A name change, a steam room, and a stripper pole

A chance meeting in a locker room had an acquaintance confused about what I did for a living.

I have written before about the time I had to change my name. I was offered a job as a TV sportscaster at a station in Rochester, New York. The problem, I would learn, was that one of my co-anchors was also named Butler and we looked alike.

“You’ll confuse the viewers,” my gruff, no-nonsense news director pointed out. “You have 24-hours to change your name or we won’t hire you.”

Following a bottle of wine or two and a vote by several friends, it was decided that I should choose Montgomery—my maternal grandmother’s last name—as opposed to McCarthy, which was my father’s mother’s maiden name. While I struggled with the change for a bit, eventually I got used to it.

But sometimes there were misconceptions about my new appellation. Take, for example, the day I was reclining in the steam room at my health club Connecticut, a short drive from Bristol where I worked at ESPN anchoring SportsCenter.

At this particular gym, men and women had separate steam and sauna facilities, so clothing was optional. I’d been in enough health clubs to have no qualms about being naked in the locker room, and so I reclined in the buff on one of the wooden benches.

Then, the door opened, and a pretty woman walked in, equally au naturel. We hit it off immediately. She was funny and irreverent. If memory serves, we introduced ourselves by our first names. Her name was Annie. Somewhere along the way, I apparently mentioned that while my real surname was Butler, I was now going by Montgomery.

Annie stared at me for a moment and nodded.

It would not be until almost thirty years later that she confessed her thoughts on that occasion. She arrived in Phoenix on a visit recently and called me. When I picked her up, she mentioned that day long ago in the steam room.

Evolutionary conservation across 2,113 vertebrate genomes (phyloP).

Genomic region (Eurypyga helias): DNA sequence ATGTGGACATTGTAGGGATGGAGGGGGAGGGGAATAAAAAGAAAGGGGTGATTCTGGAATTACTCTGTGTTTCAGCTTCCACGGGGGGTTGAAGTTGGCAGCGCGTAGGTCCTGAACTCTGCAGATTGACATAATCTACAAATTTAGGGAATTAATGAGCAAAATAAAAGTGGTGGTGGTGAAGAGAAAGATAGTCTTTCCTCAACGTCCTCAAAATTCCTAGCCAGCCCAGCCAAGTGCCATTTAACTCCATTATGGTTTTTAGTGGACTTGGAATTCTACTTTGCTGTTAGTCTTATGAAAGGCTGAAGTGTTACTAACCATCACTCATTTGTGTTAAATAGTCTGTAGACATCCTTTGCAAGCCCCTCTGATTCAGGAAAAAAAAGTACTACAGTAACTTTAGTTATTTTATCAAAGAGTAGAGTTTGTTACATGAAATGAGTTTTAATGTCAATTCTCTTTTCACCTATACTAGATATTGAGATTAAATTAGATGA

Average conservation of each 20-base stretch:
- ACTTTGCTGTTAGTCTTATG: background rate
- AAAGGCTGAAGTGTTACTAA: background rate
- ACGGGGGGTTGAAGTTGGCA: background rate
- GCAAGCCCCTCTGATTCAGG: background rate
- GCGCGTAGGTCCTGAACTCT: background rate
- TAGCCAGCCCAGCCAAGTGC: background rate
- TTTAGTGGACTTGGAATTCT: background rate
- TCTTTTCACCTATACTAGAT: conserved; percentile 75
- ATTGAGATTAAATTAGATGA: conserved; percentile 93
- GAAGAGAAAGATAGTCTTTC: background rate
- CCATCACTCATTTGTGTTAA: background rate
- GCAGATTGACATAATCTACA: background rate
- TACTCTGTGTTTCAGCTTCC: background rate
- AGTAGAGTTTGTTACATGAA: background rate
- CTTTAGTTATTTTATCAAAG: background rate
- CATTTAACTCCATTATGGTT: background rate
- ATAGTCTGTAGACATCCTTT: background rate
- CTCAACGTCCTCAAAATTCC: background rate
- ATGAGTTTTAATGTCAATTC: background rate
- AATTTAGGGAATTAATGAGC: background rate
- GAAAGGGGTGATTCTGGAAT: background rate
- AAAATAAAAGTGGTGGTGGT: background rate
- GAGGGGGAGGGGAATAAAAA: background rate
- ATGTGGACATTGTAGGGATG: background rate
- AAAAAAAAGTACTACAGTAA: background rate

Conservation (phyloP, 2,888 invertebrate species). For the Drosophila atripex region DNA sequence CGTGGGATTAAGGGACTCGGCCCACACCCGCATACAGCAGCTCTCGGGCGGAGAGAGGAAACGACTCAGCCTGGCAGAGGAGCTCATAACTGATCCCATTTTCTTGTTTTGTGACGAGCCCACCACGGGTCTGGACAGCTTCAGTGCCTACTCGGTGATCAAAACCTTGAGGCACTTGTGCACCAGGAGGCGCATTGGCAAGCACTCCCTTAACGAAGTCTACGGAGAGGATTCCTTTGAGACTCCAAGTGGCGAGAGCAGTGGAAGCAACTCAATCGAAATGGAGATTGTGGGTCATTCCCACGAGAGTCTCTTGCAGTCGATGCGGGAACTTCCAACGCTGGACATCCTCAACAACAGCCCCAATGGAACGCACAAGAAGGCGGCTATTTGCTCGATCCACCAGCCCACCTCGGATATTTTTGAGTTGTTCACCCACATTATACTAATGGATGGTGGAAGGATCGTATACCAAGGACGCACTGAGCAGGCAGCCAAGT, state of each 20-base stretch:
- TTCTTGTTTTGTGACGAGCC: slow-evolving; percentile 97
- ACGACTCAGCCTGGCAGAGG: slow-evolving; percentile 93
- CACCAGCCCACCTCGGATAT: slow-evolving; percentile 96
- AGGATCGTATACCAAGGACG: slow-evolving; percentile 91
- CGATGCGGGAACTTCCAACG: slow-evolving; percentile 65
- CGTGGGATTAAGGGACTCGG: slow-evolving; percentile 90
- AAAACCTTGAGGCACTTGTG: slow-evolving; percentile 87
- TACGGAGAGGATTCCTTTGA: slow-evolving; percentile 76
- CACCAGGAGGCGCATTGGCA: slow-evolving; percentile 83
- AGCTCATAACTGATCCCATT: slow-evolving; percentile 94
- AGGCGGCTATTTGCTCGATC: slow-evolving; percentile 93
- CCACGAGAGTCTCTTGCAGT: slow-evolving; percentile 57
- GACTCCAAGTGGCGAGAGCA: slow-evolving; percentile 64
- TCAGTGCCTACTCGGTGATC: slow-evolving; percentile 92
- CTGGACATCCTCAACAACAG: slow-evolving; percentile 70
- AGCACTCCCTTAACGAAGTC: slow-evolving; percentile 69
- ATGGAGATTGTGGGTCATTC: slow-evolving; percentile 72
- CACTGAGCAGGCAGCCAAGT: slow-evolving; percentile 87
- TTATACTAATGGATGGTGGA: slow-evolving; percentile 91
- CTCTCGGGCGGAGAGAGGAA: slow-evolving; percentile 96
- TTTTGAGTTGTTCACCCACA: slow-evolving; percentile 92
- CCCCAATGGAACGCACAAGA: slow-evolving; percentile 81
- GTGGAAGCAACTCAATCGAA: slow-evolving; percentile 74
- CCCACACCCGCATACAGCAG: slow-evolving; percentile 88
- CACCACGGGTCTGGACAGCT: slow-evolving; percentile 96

“Do you remember that time when you told me you had two names?” she grinned.

“I do.”

“I thought you were a stripper. They tend to change their names.”


She shrugged.

“Really?” For a moment I wasn’t sure what to think, but after a few beats I smiled. The realization hit that she’d met me naked and still assumed I might be able to find my way around a pole, though in reality the idea was ludicrous. (Think Jamie Lee Curtis in her True Lies striptease when she falls off her high heels and hits the floor with a thud, only nowhere near as hot.)

I stared at Annie. She grinned.

All I could think to say was, “Thank you!”

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Published by Liaison – A Next Chapter Imprint

Rebecca Quinn escapes her controlling husband and, with nowhere else to go, hops the red-eye to Arizona. There, Gaby Strand – her aunt’s college roommate – gives her shelter at the Salt River Inn, a 1930’s guesthouse located in the wildly beautiful Tonto National Forest.

Becca struggles with post-traumatic stress, but is enthralled by the splendor and fragility of the Sonoran Desert. The once aspiring artist meets Noah Tanner, a cattle rancher and beekeeper, Oscar Billingsley, a retired psychiatrist and avid birder, and a blacksmith named Walt. Thanks to her new friends and a small band of wild horses, Becca adjusts to life in the desert and rekindles her love of art.

Then, Becca’s husband tracks her down, forcing her to summon all her strength. But can she finally stop running away?

Order your copy here: http://mybook.to/wildhorsespb

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